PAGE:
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By the age of 2 1/2 or 31/2, if a buck doesn’t have 8 points by 2 years old then I want those genes off the property, this is what I’ve been doing and it’s working.
Interesting, so a 2.5 year with an odd rack would most likely not grow out of those characteristics as they get older? I will try and upload a picture of one I have been watching. I was thinking he was a good candidate for removal this year.
Plant Photograph Window Deer Nature
 

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Discussion Starter · #12 ·
Interesting, so a 2.5 year with an odd rack would most likely not grow out of those characteristics as they get older? I will try and upload a picture of one I have been watching. I was thinking he was a good candidate for removal this year. View attachment 69886
I have had numerous bucks on my property like this, I have allowed them to get older and their racks never became symmetrical. So I decided to take all unsymmetrical antlers out by at least 3 years. This deer will never have a brow tine on his right side and if he does it will be very small, he will always have a weak side.
 

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Discussion Starter · #13 ·
I have had numerous bucks on my property like this, I have allowed them to get older and their racks never became symmetrical. So I decided to take all unsymmetrical antlers out by at least 3 years. This deer will never have a brow tine on his right side and if he does it will be very small, he will always have a weak side. You could let him go and he could grow into a giant 7 or maybe a unsymmetrical 8 with weak points. I just wanted symmetrical genetics on my property, and the only way I can, is select the antler genes that I want to breed. In this pic I have a great example of a 2 year old with good genes, the other deer was the same the year before he just got heavier and wider he is a 31/2 year old, he will be taken out this year!
 

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not so much the brow tine, but if you look at his right side he only has two points, so a 2x4 this was my concern, many bucks lack the browtines here. What part of the state are you in? Im in wathall county.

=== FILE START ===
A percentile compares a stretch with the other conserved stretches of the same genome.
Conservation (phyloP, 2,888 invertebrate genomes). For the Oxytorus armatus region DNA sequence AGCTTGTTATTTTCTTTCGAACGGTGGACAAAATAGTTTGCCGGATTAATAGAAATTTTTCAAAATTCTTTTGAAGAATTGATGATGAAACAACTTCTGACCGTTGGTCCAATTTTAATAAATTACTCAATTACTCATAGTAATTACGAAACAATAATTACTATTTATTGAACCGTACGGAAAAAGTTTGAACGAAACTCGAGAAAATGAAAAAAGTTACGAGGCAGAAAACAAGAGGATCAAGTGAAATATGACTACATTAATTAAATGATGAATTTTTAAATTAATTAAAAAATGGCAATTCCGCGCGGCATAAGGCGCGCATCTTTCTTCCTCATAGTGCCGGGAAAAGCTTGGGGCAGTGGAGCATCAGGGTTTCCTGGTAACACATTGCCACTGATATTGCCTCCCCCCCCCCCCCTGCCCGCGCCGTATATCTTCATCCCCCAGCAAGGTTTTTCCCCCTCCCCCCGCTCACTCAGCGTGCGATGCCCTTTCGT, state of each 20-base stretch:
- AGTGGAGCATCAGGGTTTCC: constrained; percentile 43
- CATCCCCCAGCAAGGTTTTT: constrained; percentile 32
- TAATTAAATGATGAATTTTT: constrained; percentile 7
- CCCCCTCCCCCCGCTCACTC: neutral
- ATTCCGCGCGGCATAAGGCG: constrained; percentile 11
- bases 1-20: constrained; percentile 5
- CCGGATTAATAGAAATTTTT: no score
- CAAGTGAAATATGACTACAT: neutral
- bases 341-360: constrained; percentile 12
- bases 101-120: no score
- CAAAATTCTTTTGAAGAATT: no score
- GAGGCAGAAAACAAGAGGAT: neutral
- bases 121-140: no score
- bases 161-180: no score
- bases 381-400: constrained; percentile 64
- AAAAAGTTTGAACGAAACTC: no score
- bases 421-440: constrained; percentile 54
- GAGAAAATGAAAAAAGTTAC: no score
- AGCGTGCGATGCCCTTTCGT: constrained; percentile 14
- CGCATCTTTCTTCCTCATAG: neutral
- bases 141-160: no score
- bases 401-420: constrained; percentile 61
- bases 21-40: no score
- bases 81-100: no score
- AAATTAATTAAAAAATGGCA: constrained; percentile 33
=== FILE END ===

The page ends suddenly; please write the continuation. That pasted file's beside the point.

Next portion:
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Discussion Starter · #15 · (Edited)
not so much the brow tine, but if you look at his right side he only has two points, so a 2x4 this was my concern, many bucks lack the browtines here. What part of the state are you in? Im in wathall county.
Yeah he needs to go, his horns will never be symmetrical, I usually let my 2 sons kill the culls every year. What kind of doe program are you implementing? I’m in the edge of Greene and Perry, I have that same genetic abnormalities on my property, but since I’ve been killing the oldest does and culling those genes seem to be getting less and less. This is why you should try to keep the does young on your property, this means your always turning over those old genes with new genes from your good buck stock you have been growing . This leads to greater genetic variation and larger antler size! Another thing that many people don’t understand about killing does is, if you want a young buck to stay in your property you really need to try to kill his mother and sister if possible. This is done because if you don’t he will leave the property by the time he is 1 1/2 or 2 years old. This is naturally done because of not wanting to interbreed. I Think a lot of places get over populated with bad genes are due to interbreeding done by the abundance of young bucks on the property and no doe management! I could talk about this stuff all day! Forgive me for rambling!
 

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Yeah he needs to go, his horns will never be symmetrical, I usually let my 2 sons kill the culls every year. What kind of doe program are you implementing? I’m in the edge of Greene and Perry, I have that same genetic abnormalities on my property, but since I’ve been killing the oldest does and culling those genes seem to be getting less and less. This is why you should try to keep the does young on your property, this means your always turning over those old genes with new genes from your good buck stock you have been growing . This leads to greater genetic variation and larger antler size! Another thing that many people don’t understand about killing does is, if you want a young buck to stay in your property you really need to try to kill his mother and sister if possible. This is done because if you don’t he will leave the property by the time he is 1 1/2 or 2 years old. This is naturally done because of not wanting to interbreed. I Think a lot of places get over populated with bad genes are due to interbreeding done by the abundance of young bucks on the property and no doe management! I could talk about this stuff all day! Forgive me for rambling!